While seasons change, religious traditions remain
Fall is a dramatic, colorful and spectacular time of the year. The clear, crisp air tells us change is upon us. Our churches are busy shifting schedules to guide and instruct our young people, families and serve our community. Activities increase as we enjoy fall sports, school activities, fall festivals and craft shows. The fields are ready for harvest and hunters anticipate season opening. We anticipate. We reflect. We gather together. We give thanks. While much of life changes, yet we share established patterns that remain.
I am reminded these past few weeks of the special September festivals celebrated by early Hebrew people in Israel and how these events continue to impact Christian believers. These Jewish holidays are significant historically as well as prophetically. Rosh HaShana, the Jewish New Year 5779, (sundown Sept. 9-11) is the only Jewish feast that occurs at the beginning of the dark new moon. Rosh HaShana, known as Feast of Trumpets points to the Messiah who will appear in the heavens to the sound of trumpets - as a Bridegroom coming for His Bride - the Church, 1 Thessalonians 4:13-18, 1 Corinthians 15:52. According to Hebrew interpretation, the year 5779 is a time of revelation of God as Creator, new birth, increased harvest of souls, escalation of God’s power through His people, evil will be exposed and overcome, prayer and divine revelation.
Ten days following Rosh HaShana are filled with awe and reflection as preparing for repentance. Yom Kippur, also known as the Day of Atonement (at-one-ment-with-God, Sept. 19 this year). Similarly, we reflect, look ahead, and make resolutions to mark the ending and beginning of our New Year. The Jewish people solemnly celebrate Yom Kippur. The High Priest humbly goes into the Holy of Holies before God’s presence- repenting on the people’s behalf. The annual Atonement sacrifice foreshadowed Jesus’ sacrifice which defeated sin on the cross- once and for all. According to Hebrew tradition, only one time a year, the High Priest could pass the temple curtain/veil to enter the Holy of Holies. When Jesus died, the temple/Holy of Holies curtain was torn from top to bottom. This signified all may enter into God’s presence, at any time through Jesus Christ, our High Priest. When the temple was later destroyed, there was no longer a Holy of Holies, High Priest, or sacrificial system. Today Jews honor the day through prayer and repentance, awaiting the rebuilding of the third Temple.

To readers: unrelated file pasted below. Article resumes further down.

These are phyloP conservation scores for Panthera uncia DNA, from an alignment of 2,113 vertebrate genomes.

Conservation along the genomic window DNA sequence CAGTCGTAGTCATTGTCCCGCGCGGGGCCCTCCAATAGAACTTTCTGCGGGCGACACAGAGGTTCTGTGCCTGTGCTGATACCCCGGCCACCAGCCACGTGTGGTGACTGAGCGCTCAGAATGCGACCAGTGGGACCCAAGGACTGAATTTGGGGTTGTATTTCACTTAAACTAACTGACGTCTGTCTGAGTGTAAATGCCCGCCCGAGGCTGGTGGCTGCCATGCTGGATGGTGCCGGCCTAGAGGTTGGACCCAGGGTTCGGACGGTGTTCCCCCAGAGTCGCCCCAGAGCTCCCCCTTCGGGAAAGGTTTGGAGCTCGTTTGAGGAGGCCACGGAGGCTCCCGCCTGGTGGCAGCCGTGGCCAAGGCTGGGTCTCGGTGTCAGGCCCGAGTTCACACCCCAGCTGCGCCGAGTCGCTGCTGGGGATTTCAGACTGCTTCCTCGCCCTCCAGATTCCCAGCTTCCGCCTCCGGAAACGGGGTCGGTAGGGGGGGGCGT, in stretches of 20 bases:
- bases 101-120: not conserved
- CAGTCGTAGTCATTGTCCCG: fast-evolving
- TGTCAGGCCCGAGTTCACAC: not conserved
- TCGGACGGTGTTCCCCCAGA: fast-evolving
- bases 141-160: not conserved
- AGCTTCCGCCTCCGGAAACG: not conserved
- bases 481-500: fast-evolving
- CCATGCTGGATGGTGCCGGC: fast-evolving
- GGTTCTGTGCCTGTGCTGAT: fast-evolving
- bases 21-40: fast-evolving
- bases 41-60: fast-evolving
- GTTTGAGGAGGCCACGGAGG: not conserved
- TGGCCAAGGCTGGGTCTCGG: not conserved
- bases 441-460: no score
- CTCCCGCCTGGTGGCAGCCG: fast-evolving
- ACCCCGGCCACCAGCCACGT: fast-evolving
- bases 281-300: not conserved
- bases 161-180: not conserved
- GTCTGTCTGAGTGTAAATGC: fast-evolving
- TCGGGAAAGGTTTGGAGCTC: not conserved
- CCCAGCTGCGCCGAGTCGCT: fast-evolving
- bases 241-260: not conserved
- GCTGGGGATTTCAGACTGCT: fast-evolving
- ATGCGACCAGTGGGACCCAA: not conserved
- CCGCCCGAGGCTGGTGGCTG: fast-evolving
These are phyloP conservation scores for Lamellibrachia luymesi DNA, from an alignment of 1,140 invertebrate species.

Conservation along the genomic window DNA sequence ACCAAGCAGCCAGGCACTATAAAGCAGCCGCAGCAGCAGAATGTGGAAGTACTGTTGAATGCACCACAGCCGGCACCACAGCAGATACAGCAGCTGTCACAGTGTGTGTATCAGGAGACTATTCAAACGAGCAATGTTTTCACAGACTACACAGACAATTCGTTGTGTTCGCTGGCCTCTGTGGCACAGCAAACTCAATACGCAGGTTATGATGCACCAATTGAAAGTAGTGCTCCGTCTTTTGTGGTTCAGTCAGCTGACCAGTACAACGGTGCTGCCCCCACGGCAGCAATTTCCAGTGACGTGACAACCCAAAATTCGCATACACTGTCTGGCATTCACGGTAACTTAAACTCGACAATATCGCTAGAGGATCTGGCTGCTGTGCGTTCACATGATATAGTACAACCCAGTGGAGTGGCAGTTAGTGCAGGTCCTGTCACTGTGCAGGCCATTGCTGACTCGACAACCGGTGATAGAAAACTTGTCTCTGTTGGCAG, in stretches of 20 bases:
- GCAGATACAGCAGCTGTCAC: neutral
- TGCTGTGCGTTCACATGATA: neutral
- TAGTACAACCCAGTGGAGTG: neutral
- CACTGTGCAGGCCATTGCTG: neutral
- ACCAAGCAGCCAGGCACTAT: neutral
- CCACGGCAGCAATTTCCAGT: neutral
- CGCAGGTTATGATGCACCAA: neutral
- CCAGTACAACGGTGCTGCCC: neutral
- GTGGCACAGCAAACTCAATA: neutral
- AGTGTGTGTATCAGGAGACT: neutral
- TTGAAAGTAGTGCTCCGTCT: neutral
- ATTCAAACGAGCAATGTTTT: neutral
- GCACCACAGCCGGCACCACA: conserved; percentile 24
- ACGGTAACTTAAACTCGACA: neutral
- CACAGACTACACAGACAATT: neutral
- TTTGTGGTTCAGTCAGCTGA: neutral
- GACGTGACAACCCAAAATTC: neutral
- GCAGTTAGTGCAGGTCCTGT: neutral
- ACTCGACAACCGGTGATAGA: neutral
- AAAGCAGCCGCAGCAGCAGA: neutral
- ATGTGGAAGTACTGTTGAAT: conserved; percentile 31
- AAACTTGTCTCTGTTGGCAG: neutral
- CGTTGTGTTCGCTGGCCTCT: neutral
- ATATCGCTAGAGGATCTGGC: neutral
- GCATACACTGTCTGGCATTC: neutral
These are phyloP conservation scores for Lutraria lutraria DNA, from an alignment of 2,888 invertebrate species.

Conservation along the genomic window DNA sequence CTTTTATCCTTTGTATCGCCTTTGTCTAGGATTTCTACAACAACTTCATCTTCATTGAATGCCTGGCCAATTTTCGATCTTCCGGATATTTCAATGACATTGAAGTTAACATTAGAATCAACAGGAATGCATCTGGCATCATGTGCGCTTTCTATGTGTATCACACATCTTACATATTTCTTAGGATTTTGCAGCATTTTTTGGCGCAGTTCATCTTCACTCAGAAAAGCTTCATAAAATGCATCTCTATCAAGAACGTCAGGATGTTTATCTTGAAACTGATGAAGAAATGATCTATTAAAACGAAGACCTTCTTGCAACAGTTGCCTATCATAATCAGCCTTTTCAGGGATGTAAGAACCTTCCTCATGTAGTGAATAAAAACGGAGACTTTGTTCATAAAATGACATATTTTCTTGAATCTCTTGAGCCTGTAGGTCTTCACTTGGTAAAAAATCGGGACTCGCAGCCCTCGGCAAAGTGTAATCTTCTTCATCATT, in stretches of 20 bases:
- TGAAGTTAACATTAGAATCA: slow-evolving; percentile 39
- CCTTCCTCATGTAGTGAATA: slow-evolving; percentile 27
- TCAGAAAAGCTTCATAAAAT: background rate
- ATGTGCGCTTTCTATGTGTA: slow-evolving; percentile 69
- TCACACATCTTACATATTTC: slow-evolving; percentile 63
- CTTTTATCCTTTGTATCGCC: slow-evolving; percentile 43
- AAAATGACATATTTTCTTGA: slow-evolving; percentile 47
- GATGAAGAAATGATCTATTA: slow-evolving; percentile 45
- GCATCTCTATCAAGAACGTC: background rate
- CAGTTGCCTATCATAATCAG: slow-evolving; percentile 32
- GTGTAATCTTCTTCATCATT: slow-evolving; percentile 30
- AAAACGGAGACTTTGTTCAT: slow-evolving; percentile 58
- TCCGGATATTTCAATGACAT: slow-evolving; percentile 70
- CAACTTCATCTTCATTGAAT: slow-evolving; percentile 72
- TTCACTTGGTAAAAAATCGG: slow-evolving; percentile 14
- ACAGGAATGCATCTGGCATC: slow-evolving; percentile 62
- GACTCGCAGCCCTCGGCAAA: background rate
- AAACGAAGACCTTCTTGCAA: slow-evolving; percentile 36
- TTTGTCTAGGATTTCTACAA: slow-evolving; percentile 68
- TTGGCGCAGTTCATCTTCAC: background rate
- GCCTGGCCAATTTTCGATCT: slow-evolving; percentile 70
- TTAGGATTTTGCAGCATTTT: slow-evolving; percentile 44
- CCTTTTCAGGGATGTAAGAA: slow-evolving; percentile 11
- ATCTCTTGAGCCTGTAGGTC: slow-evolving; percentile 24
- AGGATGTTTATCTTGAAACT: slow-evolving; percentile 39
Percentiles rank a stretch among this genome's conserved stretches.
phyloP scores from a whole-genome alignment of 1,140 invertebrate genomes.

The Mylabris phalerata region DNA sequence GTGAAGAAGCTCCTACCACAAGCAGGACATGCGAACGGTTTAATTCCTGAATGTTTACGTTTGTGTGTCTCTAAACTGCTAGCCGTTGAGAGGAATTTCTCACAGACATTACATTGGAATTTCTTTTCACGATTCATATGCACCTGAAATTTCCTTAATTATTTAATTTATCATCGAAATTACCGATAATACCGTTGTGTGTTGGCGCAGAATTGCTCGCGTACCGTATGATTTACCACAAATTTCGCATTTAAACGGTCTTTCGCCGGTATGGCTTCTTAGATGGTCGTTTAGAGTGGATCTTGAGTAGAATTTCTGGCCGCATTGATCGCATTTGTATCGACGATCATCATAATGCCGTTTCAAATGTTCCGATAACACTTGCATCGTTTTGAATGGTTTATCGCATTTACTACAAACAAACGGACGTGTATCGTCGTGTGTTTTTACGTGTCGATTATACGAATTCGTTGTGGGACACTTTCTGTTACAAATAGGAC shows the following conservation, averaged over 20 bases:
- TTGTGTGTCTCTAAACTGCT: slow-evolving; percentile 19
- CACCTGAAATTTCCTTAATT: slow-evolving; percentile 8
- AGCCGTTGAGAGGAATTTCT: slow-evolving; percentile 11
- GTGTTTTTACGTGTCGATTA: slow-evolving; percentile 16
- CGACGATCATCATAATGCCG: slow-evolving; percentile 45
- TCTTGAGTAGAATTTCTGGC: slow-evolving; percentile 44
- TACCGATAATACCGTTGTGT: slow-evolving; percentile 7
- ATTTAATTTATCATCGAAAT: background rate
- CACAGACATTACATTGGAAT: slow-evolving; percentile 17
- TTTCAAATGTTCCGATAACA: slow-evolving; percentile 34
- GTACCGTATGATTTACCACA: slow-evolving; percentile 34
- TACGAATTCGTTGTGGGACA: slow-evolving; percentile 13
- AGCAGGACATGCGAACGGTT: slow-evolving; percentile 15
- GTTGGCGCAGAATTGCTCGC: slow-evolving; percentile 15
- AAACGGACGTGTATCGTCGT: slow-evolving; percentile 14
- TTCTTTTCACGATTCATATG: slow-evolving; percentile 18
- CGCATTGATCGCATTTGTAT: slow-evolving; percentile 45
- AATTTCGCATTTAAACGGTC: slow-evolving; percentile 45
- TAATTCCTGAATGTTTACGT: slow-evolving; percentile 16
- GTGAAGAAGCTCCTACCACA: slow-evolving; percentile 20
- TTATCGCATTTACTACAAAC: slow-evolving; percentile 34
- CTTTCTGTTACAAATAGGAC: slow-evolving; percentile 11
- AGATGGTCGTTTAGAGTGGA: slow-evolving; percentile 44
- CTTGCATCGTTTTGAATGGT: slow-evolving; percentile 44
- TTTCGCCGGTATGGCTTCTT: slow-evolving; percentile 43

The third major fall Jewish festival is Sukkot, the feast of tabernacles. It is a day to celebrate and be joyful as God lived (tabernacled) with them. Sukkot begins the evening before the fifth day after Yom Kippur, lasting for seven days (Sep. 24–30). This is a time to celebrate the year’s final harvest and God’s provision. They remembered how God took them out of bondage in Egypt and provided for them. The seven days represent greater connection, love, friendship, compassion, happiness, partnership and fulfillment- God dwelling with us.
As we enjoy fall’s special events, let us take time to wait on God, ponder His blessings, forgive hurts, repent for our action or inaction, remember those gone before us, and celebrate God, who is with us and loves us with an everlasting love.